Those of you who read my blabber blog know that I do not make resolutions. Why put all that heart and soul into promises you might not keep?
One of my friends and followers Jane Gealy from The Planet According to Dom commented on my no resolution blog thus: ” I’ve not made a NYR for 30 or more years, but from this point on I will make an exception: to reduce the amount of plastic I buy/use and to be more ‘earth conscious.'” And I replied thus: “It doesn’t have to be “NY resolution” — let it be a lifestyle change! ”
And that got me thinking. Resolutions are made for shorter periods of time. Six months. A Year. I don’t think I’ve ever heard anything say they were making resolutions that would last five years.
But I have heard of people making life style changes that lasted five years — or more.
People with diabetes (my husband) or high blood pressure (my friend) have to change their way of life — eating and drinking and exercising — if they want to live. Period. They have to make a lifestyle change. Maybe it’s not eating a hot fudge sundae every day. Maybe it’s learning meditation. Maybe it’s taking a walk after a busy day.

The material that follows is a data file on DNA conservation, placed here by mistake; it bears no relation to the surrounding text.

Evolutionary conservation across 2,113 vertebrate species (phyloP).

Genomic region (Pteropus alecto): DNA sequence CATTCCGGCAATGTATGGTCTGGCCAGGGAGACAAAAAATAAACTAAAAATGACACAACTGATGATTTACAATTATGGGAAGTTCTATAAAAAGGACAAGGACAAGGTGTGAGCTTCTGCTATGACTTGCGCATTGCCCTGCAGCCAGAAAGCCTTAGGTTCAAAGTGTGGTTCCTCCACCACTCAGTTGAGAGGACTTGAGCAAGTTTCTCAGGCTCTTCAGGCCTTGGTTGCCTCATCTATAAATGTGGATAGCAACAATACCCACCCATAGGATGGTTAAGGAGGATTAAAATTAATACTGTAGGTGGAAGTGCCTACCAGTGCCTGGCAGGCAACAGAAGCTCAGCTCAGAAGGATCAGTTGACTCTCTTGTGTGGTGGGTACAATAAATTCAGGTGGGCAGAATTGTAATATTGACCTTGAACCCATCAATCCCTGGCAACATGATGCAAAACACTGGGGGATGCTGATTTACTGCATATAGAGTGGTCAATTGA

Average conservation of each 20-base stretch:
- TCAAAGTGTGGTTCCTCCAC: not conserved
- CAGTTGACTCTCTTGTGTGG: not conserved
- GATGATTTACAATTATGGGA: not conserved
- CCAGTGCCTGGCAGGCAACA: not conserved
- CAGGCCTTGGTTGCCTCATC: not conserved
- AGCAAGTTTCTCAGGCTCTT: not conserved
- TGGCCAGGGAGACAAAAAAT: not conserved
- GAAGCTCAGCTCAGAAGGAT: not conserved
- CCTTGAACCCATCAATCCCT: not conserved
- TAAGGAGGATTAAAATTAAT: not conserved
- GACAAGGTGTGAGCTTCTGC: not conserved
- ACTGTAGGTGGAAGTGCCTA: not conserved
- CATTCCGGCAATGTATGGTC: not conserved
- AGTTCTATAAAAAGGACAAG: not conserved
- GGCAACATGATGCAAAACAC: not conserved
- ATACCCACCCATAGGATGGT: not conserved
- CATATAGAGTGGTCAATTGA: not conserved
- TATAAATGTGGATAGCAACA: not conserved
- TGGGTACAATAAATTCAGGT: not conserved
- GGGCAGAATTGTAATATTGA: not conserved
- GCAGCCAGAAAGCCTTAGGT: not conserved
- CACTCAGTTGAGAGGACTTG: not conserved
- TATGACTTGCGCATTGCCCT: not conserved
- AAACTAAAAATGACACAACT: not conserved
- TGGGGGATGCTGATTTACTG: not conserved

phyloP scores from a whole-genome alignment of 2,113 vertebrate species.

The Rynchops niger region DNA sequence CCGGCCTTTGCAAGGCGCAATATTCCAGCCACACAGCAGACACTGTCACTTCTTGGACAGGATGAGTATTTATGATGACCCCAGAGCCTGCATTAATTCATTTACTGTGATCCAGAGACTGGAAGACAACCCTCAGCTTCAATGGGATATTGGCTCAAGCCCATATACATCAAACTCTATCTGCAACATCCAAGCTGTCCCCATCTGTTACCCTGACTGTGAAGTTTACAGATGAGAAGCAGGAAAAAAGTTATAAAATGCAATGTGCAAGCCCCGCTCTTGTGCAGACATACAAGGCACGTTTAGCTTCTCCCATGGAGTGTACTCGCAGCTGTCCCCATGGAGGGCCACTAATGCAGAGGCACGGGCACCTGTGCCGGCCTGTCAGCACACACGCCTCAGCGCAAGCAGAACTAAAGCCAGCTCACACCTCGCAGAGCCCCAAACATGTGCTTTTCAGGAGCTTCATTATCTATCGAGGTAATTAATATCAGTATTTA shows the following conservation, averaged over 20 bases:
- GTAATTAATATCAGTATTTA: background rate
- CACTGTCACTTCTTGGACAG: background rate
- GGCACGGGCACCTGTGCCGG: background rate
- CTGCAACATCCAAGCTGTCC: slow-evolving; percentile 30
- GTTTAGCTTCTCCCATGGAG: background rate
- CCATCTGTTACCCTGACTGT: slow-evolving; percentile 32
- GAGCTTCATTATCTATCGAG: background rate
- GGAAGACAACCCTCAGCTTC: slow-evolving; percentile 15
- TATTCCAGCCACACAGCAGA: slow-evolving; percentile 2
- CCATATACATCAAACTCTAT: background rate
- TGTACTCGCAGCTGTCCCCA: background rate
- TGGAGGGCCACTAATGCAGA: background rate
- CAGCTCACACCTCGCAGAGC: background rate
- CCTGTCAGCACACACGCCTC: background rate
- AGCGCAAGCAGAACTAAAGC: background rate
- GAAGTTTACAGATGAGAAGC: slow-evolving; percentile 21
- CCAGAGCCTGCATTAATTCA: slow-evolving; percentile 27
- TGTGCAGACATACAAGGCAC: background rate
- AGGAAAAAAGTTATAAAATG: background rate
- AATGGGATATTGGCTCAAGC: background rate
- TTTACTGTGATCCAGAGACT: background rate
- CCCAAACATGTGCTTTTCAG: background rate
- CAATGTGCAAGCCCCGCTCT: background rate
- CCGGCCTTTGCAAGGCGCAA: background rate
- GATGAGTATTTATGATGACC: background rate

I wanted to lose weight. That was all health-related, of course, but one day I just decided not to eat every treat that was brought into the office. Not to eat potato chips while I watched TV. Not to have cookies and ice cream before bed. I might have “resolved” to change my eating habits, but I didn’t NYEve them. It was a day to day thing.
Of course, I’m 65 and have this thing about premature death. I believe I should live until at least 96. The thought of not growing up with my grandkids kicks me in the chest harder than any football tackle. So one step at a time I’m doing something about it.
Another source of stress is my daily job. It’s not what it used to be, and I’m ready to retire. But I need to get my finances in shape first. So I don’t have a NYEve resolution to retire in a year — I have a lifestyle goal.
Your lifestyle goal can work for anything. You want to get published? Put it on the lifestyle list. Want to move to a different neighborhood? Visit Paris? Be able to jog around the block? New job? Don’t resolve to do it — just work every day towards those goals.
Jane hit it on the head when she said: “I will make an exception: to reduce the amount of plastic I buy/use and to be more ‘earth conscious.” To be more of something. More aware. More active. More inquisitive.
Anybody can make a conscientious effort to change their life. Don’t draw the line in the sand and say all or nothing. Do what you want to do — need to do — one day at a time.
You’ll be surprised how far you will go in a year.